Plastic pollution is a major problem these days, as it has serious adverse effects on our environment, health, and food.

According to National Geographic:

“Every year, it is estimated that 18 billion pounds of plastic waste is entering the world’s ocean from the coastal region.
All of these plastics damage the creatures living in the ocean, from the coral reefs to the fish and turtle, to the whales and seabirds that hunger because their stomachs are so congested with plastic pieces.

New research is under way on the possible long-term impact of small pieces of plastic on the marine food chain-asking new questions about how this might ultimately affect human health and food safety.
About 40 percent of all plastics produced are used in the package, and many are used only once and then discarded. Less than a fifth of all plastics are recycled, although many countries and companies are trying innovative solutions to increase that number. “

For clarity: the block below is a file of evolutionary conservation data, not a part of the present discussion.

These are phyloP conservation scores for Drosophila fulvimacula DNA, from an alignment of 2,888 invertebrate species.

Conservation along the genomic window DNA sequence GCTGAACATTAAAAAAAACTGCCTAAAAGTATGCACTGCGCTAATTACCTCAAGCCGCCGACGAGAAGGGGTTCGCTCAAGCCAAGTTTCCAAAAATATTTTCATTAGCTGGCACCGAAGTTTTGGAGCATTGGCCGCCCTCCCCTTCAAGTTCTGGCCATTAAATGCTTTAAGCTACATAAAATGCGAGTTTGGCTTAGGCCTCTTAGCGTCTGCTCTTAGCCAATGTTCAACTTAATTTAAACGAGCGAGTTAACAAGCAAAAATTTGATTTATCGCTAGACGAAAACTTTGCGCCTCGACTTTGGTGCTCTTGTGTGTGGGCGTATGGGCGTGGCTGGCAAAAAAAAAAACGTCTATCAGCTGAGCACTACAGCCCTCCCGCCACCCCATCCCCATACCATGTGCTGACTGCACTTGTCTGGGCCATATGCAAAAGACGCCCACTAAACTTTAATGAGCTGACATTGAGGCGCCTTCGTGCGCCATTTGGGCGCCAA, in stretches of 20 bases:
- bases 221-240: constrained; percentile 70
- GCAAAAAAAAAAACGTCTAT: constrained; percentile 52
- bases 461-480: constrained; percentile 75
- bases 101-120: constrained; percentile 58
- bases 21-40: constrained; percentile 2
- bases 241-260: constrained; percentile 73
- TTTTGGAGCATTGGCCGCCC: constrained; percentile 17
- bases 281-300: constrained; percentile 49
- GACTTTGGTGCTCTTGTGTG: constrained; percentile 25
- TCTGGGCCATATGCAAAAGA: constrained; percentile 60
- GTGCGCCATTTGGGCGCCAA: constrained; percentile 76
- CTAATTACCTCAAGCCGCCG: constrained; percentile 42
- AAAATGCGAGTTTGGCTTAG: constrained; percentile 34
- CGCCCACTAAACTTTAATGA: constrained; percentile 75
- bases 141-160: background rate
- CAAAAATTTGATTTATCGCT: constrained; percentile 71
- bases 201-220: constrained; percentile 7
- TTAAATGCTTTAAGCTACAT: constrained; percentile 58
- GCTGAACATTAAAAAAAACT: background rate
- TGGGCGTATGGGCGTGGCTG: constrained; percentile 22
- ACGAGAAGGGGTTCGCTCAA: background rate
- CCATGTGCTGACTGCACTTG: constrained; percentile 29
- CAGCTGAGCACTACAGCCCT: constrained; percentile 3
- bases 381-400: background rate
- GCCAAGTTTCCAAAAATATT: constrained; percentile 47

This year, authorities from the Australian city of Quinn installed a new, incredibly simple and very useful filtering system in the Henley Reserve. Namely, the network is at the exit of a drainage pipe that catches large remains and thus prevents pollution of the environment.
Pipes drain water from residential areas to natural areas, so waste from there can not damage the environment. Also, they are often washed with heavy rains, which draw spray to drainage systems.

Initially, the city authorities installed two networks, which managed to capture over 800 pounds of garbage within a few weeks. Therefore, they decided to set up such “traps” throughout the city and reduce the pollution of animals and the environment.
Their installation and production are expensive (about $ 10,000 per network), but the overall system is still quite profitable because it provides significant savings.

Nets are lifted when they are full, and the trash is dropped into special garbage trucks that are brought into the garbage sorting center, where it is separated into non-recyclable and recyclable materials. After that, the networks return to the drainage channels.
This filtration system is another proof that even such small things can make a big difference and help us improve our lives while protecting the environment.

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